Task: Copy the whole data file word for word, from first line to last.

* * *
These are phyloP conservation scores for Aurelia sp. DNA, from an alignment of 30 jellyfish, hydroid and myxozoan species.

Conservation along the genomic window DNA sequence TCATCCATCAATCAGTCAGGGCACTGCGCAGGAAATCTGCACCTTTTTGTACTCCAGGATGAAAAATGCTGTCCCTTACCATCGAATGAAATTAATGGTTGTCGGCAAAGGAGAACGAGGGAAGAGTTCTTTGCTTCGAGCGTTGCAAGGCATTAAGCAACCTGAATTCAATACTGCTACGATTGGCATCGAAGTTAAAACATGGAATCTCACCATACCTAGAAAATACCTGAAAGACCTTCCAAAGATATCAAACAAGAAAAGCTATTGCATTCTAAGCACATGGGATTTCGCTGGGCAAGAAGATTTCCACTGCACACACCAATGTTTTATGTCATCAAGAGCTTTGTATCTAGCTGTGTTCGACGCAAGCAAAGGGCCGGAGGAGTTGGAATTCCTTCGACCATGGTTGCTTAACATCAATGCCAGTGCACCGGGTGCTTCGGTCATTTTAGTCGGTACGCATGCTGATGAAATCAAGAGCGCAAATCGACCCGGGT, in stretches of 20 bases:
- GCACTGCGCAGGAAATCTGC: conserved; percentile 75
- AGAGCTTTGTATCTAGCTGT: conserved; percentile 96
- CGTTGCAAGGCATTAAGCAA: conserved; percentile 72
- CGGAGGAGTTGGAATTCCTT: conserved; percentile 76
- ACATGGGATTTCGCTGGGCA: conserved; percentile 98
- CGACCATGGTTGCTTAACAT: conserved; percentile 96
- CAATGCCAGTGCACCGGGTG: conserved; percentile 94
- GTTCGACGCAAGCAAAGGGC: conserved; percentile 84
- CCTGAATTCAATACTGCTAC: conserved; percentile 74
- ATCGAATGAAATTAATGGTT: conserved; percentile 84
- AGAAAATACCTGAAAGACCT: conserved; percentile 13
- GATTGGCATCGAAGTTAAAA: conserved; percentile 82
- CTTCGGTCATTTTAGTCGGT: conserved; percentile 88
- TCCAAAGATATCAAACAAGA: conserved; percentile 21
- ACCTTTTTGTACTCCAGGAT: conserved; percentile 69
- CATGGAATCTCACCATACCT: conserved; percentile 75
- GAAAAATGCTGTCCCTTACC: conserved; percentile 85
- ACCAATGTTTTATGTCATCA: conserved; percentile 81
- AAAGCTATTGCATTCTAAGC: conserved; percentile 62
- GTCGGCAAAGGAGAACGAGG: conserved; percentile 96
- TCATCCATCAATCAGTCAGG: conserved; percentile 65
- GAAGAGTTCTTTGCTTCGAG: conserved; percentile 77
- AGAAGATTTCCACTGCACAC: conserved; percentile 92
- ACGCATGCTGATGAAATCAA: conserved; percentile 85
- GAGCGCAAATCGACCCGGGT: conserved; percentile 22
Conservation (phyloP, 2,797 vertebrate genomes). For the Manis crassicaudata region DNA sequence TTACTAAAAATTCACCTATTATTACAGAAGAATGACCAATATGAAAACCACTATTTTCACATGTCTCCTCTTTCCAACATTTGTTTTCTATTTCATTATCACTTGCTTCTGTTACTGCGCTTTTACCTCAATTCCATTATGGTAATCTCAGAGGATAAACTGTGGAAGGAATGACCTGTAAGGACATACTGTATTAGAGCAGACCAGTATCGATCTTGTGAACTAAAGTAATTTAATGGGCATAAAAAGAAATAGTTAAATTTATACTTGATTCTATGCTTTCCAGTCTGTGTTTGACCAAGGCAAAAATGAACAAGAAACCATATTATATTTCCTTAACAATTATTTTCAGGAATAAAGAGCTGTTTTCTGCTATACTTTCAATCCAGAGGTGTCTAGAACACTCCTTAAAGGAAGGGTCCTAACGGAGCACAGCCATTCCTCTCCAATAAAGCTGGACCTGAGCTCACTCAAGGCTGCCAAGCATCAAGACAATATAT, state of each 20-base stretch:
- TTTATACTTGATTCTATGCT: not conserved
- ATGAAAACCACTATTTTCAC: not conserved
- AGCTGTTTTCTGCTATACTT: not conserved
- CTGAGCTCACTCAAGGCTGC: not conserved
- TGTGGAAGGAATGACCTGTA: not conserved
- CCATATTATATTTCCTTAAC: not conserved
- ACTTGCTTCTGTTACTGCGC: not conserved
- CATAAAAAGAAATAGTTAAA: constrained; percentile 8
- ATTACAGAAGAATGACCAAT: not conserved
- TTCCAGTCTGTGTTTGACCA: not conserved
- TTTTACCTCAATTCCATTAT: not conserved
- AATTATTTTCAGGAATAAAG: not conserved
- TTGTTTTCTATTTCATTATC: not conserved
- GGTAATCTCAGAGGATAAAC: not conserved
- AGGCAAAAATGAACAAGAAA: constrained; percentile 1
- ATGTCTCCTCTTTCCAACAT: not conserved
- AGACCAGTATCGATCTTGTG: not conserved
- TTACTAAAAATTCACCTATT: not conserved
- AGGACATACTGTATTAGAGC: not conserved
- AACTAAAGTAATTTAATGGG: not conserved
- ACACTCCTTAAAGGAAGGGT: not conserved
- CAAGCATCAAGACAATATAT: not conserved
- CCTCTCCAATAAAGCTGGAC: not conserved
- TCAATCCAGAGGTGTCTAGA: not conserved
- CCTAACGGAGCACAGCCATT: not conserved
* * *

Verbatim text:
These are phyloP conservation scores for Aurelia sp. DNA, from an alignment of 30 jellyfish, hydroid and myxozoan species.

Conservation along the genomic window DNA sequence TCATCCATCAATCAGTCAGGGCACTGCGCAGGAAATCTGCACCTTTTTGTACTCCAGGATGAAAAATGCTGTCCCTTACCATCGAATGAAATTAATGGTTGTCGGCAAAGGAGAACGAGGGAAGAGTTCTTTGCTTCGAGCGTTGCAAGGCATTAAGCAACCTGAATTCAATACTGCTACGATTGGCATCGAAGTTAAAACATGGAATCTCACCATACCTAGAAAATACCTGAAAGACCTTCCAAAGATATCAAACAAGAAAAGCTATTGCATTCTAAGCACATGGGATTTCGCTGGGCAAGAAGATTTCCACTGCACACACCAATGTTTTATGTCATCAAGAGCTTTGTATCTAGCTGTGTTCGACGCAAGCAAAGGGCCGGAGGAGTTGGAATTCCTTCGACCATGGTTGCTTAACATCAATGCCAGTGCACCGGGTGCTTCGGTCATTTTAGTCGGTACGCATGCTGATGAAATCAAGAGCGCAAATCGACCCGGGT, in stretches of 20 bases:
- GCACTGCGCAGGAAATCTGC: conserved; percentile 75
- AGAGCTTTGTATCTAGCTGT: conserved; percentile 96
- CGTTGCAAGGCATTAAGCAA: conserved; percentile 72
- CGGAGGAGTTGGAATTCCTT: conserved; percentile 76
- ACATGGGATTTCGCTGGGCA: conserved; percentile 98
- CGACCATGGTTGCTTAACAT: conserved; percentile 96
- CAATGCCAGTGCACCGGGTG: conserved; percentile 94
- GTTCGACGCAAGCAAAGGGC: conserved; percentile 84
- CCTGAATTCAATACTGCTAC: conserved; percentile 74
- ATCGAATGAAATTAATGGTT: conserved; percentile 84
- AGAAAATACCTGAAAGACCT: conserved; percentile 13
- GATTGGCATCGAAGTTAAAA: conserved; percentile 82
- CTTCGGTCATTTTAGTCGGT: conserved; percentile 88
- TCCAAAGATATCAAACAAGA: conserved; percentile 21
- ACCTTTTTGTACTCCAGGAT: conserved; percentile 69
- CATGGAATCTCACCATACCT: conserved; percentile 75
- GAAAAATGCTGTCCCTTACC: conserved; percentile 85
- ACCAATGTTTTATGTCATCA: conserved; percentile 81
- AAAGCTATTGCATTCTAAGC: conserved; percentile 62
- GTCGGCAAAGGAGAACGAGG: conserved; percentile 96
- TCATCCATCAATCAGTCAGG: conserved; percentile 65
- GAAGAGTTCTTTGCTTCGAG: conserved; percentile 77
- AGAAGATTTCCACTGCACAC: conserved; percentile 92
- ACGCATGCTGATGAAATCAA: conserved; percentile 85
- GAGCGCAAATCGACCCGGGT: conserved; percentile 22
Conservation (phyloP, 2,797 vertebrate genomes). For the Manis crassicaudata region DNA sequence TTACTAAAAATTCACCTATTATTACAGAAGAATGACCAATATGAAAACCACTATTTTCACATGTCTCCTCTTTCCAACATTTGTTTTCTATTTCATTATCACTTGCTTCTGTTACTGCGCTTTTACCTCAATTCCATTATGGTAATCTCAGAGGATAAACTGTGGAAGGAATGACCTGTAAGGACATACTGTATTAGAGCAGACCAGTATCGATCTTGTGAACTAAAGTAATTTAATGGGCATAAAAAGAAATAGTTAAATTTATACTTGATTCTATGCTTTCCAGTCTGTGTTTGACCAAGGCAAAAATGAACAAGAAACCATATTATATTTCCTTAACAATTATTTTCAGGAATAAAGAGCTGTTTTCTGCTATACTTTCAATCCAGAGGTGTCTAGAACACTCCTTAAAGGAAGGGTCCTAACGGAGCACAGCCATTCCTCTCCAATAAAGCTGGACCTGAGCTCACTCAAGGCTGCCAAGCATCAAGACAATATAT, state of each 20-base stretch:
- TTTATACTTGATTCTATGCT: not conserved
- ATGAAAACCACTATTTTCAC: not conserved
- AGCTGTTTTCTGCTATACTT: not conserved
- CTGAGCTCACTCAAGGCTGC: not conserved
- TGTGGAAGGAATGACCTGTA: not conserved
- CCATATTATATTTCCTTAAC: not conserved
- ACTTGCTTCTGTTACTGCGC: not conserved
- CATAAAAAGAAATAGTTAAA: constrained; percentile 8
- ATTACAGAAGAATGACCAAT: not conserved
- TTCCAGTCTGTGTTTGACCA: not conserved
- TTTTACCTCAATTCCATTAT: not conserved
- AATTATTTTCAGGAATAAAG: not conserved
- TTGTTTTCTATTTCATTATC: not conserved
- GGTAATCTCAGAGGATAAAC: not conserved
- AGGCAAAAATGAACAAGAAA: constrained; percentile 1
- ATGTCTCCTCTTTCCAACAT: not conserved
- AGACCAGTATCGATCTTGTG: not conserved
- TTACTAAAAATTCACCTATT: not conserved
- AGGACATACTGTATTAGAGC: not conserved
- AACTAAAGTAATTTAATGGG: not conserved
- ACACTCCTTAAAGGAAGGGT: not conserved
- CAAGCATCAAGACAATATAT: not conserved
- CCTCTCCAATAAAGCTGGAC: not conserved
- TCAATCCAGAGGTGTCTAGA: not conserved
- CCTAACGGAGCACAGCCATT: not conserved